- Methyl nitrite
Methyl nitrite Identifiers CAS number 624-91-9 PubChem 12231 ChemSpider 11730 Jmol-3D images Image 1
Properties Molecular formula CH3NO2 Molar mass 61.04 g mol−1 Melting point
-16 °C, 257 K, 3 °F
-12 °C, 261 K, 10 °F
Hazards MSDS External MSDS (verify) (what is: /?)
Except where noted otherwise, data are given for materials in their standard state (at 25 °C, 100 kPa)
In organic chemistry, methyl nitrite is the simplest alkyl nitrite.
At room temperature, methyl nitrite exists as a mixture of cis and trans conformers. The cis conformer is 3.13 kJ mol−1 more stable than the trans form, with an energy barrier to rotation of 45.3 kJ mol−1.
cis-methyl nitrite trans-methyl nitrite
Methyl nitrite can be prepared by the reaction of silver nitrite with a iodomethane: Silver nitrite (AgNO2) exists in solution as the silver ion, Ag+ and the nitrite ion, NO2−. One of the lone pairs on an oxygen from nitrite ion attacks the methyl group (—CH3), releasing the iodide ion into solution. Unlike silver nitrite, silver iodide is highly insoluble in water and thus forms a solid. Note that nitrogen is a better nucleophile than oxygen and most nitrites would react via an SN2-like mechanism and the major product would be nitromethane. For example, sodium and potassium nitrite reacting with iodomethane would produce mostly nitromethane, with methyl nitrite as the minor product. However, the presence of the silver ion in solution has a stabilizing effect on the formation of carbocation intermediates, increasing the percent yield of methyl nitrite. In either case, some nitromethane and methyl nitrite are both formed.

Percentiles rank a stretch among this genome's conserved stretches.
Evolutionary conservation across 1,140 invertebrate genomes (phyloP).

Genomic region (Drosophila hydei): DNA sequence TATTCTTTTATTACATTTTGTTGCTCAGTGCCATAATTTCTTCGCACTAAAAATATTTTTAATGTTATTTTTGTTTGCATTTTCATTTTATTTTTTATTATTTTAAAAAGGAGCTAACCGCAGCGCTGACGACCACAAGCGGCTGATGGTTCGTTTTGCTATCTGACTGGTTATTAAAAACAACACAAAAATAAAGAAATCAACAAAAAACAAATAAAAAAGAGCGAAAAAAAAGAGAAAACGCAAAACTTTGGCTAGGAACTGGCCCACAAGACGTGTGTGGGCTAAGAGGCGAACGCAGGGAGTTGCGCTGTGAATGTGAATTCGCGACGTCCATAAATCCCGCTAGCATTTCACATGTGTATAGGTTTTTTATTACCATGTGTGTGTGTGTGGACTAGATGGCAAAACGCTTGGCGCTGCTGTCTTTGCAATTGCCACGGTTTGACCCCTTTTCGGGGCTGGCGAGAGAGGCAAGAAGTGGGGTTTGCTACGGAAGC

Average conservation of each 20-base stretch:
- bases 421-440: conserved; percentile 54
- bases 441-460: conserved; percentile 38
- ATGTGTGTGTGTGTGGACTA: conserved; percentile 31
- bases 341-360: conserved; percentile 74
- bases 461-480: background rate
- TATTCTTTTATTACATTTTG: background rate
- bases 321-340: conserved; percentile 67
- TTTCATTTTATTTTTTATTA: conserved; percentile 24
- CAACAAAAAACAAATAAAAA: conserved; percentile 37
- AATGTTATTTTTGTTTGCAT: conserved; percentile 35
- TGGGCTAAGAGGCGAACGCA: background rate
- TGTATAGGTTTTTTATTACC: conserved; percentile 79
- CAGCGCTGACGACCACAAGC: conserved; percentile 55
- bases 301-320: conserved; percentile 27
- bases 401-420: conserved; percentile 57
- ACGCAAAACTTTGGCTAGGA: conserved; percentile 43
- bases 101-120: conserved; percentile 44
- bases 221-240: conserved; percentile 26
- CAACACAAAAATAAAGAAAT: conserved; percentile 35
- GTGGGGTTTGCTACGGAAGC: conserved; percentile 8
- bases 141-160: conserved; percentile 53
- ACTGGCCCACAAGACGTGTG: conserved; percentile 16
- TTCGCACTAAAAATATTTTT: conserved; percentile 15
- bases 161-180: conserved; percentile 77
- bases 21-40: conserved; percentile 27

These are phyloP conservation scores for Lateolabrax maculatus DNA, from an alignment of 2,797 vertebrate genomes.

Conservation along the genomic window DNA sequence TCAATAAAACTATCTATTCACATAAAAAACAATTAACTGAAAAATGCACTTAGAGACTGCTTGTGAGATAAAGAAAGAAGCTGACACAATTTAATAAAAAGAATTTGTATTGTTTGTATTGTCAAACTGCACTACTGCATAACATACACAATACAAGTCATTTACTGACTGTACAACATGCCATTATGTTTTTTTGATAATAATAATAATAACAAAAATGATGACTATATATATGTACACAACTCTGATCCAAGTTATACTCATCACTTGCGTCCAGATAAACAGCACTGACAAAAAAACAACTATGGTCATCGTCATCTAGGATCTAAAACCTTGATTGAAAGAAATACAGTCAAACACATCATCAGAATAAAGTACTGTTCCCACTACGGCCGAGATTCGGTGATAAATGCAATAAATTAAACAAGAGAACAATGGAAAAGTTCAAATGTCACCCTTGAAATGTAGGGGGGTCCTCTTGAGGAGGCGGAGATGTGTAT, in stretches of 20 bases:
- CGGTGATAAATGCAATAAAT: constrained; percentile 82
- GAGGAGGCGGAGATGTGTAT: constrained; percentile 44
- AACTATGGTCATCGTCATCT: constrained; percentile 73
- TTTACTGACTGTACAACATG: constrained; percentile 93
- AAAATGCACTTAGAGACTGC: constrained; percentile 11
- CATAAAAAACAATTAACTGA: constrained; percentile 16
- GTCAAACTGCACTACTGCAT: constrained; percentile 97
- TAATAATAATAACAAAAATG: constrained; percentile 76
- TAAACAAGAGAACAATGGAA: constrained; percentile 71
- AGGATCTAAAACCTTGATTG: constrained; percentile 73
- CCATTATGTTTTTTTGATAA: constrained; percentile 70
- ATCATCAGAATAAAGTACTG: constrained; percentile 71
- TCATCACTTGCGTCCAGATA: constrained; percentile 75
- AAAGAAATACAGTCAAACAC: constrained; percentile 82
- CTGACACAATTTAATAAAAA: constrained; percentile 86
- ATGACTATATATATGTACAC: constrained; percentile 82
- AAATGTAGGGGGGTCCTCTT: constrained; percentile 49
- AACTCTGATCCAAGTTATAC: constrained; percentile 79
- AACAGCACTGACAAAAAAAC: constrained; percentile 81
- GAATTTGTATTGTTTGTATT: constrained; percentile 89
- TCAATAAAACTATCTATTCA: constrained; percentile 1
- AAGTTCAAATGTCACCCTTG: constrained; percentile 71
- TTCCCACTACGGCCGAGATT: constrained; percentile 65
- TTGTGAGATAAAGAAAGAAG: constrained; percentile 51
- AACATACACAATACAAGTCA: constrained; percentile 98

This compound is produced by the combustion of unleaded petrol, and might be a cause of the decline of insects, and hence that of the House Sparrow and other songbirds in Europe.
- ^ B.J. Van der Veken, R. Maas, G.A. Guirgis, H.D. Stidham, T.G. Sheehan, J.R. Durig (1990). "Infrared spectrum, ab initio calculations, barriers to internal rotation and structural parameters for methyl nitrite". Journal of Physical Chemistry 94 (10): 4029–39. doi:10.1021/j100373a028.
- ^ a b Donald L. Pavia, Gary M. Lampman, George S. Kriz (2004). Organic Chemistry. 2. Mason, Ohio: Thompson Custom Publishing. ISBN 0030148138. OCLC 236055357.
- ^ Darrell D. Ebbing, Steven D. Gammon (2005). General Chemistry (8th ed.). Boston: Houghton Mifflin. ISBN 9780618399413.
- ^ Summers-Smith, J. Denis (September 2007). "Is unleaded petrol a factor in urban House Sparrow decline?". British Birds 100: 558. ISSN 0007-0335.
Alkyl nitrites ("Poppers")Amyl nitrite (isoamyl nitrite, isopentyl nitrite) · Butyl nitrite · Cyclohexyl nitrite · Ethyl nitrite · Hexyl nitrite · Isobutyl nitrite (2-methylpropyl nitrite) · Isopropyl nitrite · Methyl nitriteCategories:
- Methyl esters
- Alkyl nitrites
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